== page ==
Ralph said he chose to organize the book as a series of open letters to participate in an “unfinished” and ever-evolving dialogue with the people and groups implicated in the social problems he studies and to force himself out of the typical, discipline-imposed shell of objectivity. The book uses researched facts and information from testimonies but is not particularly objective. Ralph carefully chose whom he wrote letters to in his book. When asked to elaborate on why he did not write one to the torturer Burge, he admitted that he drafted many letters, but all of them felt fake. 

“I wanted all the letters to feel genuine and authentic,” Ralph said. “I realized all the letters sounded fake because I didn’t believe that [Burge] cared. Nothing in the public record would suggest that he ever cared.” 

Ralph’s later letters cover activists who were part of a movement called We Charge Genocide. A few of the activists were friends and family members of victims of police torture who honored their lost friend, daughter, son, sibling, mother, or father by fighting for a change. 

The last few letters pivot to focus on torture in the context of the war on terror, specifically the torture Richard Zuley inflicted on Mohamedou Ould Slahi in Guantánamo Bay because Slahi was suspected of planning terrorist attacks at Los Angeles International Airport and the Toronto CN Tower on behalf of Al-Qaeda. Andrew Wilson’s torturer, Jon Burge, was a soldier before joining the police force in Chicago. Zuley, however, was a police officer for the Chicago Police Department before being recruited to Guantánamo Bay. To demonstrate the similarities between being a soldier and being a police officer, Ralph focuses on both Wilson’s and Slahi’s stories.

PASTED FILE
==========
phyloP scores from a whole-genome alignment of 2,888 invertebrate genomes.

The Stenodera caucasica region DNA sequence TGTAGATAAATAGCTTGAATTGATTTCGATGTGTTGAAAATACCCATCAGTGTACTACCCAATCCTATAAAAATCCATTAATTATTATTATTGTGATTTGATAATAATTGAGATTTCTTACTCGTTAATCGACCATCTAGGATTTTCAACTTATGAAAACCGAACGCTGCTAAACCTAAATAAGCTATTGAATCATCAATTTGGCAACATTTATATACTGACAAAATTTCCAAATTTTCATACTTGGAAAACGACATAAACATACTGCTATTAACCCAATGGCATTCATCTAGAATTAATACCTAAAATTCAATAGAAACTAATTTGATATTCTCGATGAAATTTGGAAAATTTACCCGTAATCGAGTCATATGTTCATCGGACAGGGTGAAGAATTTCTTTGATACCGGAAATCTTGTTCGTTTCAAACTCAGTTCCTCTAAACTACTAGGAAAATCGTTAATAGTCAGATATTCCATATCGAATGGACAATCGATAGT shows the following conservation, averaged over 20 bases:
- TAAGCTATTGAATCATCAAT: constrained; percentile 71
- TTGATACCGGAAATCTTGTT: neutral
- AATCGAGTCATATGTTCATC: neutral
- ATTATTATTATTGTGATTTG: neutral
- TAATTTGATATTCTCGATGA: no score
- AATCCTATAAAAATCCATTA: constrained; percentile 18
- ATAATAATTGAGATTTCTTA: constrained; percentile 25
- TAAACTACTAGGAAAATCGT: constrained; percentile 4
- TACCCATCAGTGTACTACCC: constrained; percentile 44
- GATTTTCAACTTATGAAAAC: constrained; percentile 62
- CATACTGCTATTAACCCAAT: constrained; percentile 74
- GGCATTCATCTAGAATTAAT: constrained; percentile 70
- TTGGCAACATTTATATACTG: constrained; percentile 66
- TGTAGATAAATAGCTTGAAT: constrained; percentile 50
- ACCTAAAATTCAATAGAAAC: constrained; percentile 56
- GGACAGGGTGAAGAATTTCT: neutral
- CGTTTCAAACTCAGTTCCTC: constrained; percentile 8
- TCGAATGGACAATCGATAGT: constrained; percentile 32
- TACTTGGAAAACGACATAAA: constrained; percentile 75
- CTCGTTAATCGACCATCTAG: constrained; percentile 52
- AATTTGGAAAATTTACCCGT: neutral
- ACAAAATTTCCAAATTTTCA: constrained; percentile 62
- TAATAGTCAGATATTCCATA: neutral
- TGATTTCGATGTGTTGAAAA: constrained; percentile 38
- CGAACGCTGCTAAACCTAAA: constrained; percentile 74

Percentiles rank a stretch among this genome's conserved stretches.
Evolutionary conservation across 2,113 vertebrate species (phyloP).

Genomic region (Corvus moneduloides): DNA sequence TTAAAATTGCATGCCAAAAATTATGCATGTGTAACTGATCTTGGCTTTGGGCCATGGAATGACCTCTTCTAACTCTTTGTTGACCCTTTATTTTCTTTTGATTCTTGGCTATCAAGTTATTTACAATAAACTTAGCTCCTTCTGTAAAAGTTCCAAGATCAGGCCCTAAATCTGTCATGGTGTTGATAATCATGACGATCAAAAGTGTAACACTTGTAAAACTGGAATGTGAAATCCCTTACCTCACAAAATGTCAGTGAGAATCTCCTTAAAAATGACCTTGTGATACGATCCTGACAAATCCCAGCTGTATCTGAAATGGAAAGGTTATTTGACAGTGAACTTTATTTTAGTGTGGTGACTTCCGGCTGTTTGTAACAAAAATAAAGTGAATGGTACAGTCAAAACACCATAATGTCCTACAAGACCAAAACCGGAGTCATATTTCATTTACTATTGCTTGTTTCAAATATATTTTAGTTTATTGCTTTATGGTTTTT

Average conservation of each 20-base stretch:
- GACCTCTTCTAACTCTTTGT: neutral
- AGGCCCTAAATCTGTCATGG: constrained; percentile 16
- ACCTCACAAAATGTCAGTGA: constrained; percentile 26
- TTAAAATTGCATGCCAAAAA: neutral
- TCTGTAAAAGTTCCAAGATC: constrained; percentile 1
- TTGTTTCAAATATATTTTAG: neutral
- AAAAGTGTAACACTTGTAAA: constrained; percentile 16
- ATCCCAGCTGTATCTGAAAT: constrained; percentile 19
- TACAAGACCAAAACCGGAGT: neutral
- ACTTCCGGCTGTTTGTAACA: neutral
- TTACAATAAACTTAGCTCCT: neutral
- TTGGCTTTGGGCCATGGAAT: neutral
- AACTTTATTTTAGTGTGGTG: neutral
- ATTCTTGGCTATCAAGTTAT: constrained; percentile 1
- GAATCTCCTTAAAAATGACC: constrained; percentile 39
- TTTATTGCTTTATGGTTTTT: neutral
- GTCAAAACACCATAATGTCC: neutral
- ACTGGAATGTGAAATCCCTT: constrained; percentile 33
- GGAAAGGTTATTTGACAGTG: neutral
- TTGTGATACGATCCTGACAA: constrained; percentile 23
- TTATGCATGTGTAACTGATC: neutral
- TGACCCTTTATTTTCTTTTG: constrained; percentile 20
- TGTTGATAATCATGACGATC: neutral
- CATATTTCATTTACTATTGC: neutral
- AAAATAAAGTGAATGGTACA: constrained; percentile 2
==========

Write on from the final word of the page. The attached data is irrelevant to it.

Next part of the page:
One of Ralph’s current research projects is a series of lectures he is publishing on the stories that particularly Black people tell about police violence and how retelling these stories is a way for black people to feel connected to each other. Another ongoing project is centered around New Orleans and its consent decree, in which a city police department comes under federal monitoring.

As a former graduate student at the University, Ralph said that he empathizes with University of Chicago students who have been racially profiled or targeted by the police like the girl and boy on Cermak and Lawndale whom Ralph saw being targeted by the police when he first moved to Chicago.

“It can change your idea of social belonging, and you can feel like you don’t belong. I would like to say that you do belong. I’m sorry this happened to you but you do belong and this is your space,” he said.

Ralph, the father of a three-year-old girl, hopes his daughter grows up in a world different than the one in which he grew up.
“I hope she lives in a world where people who make mistakes in their lives are not subjected to a punitive system that takes away their prospects for social mobility,” Ralph said. “I hope the world changes and I believe it can change in the way that we allow people to make mistakes. I hope [the world] allows them to transform into better people.” He hopes that The Torture Letters will challenge all Americans to demand an end to the systems that support police violence. Ralph maintains, “Torture is always wrong, and let’s move on from there.”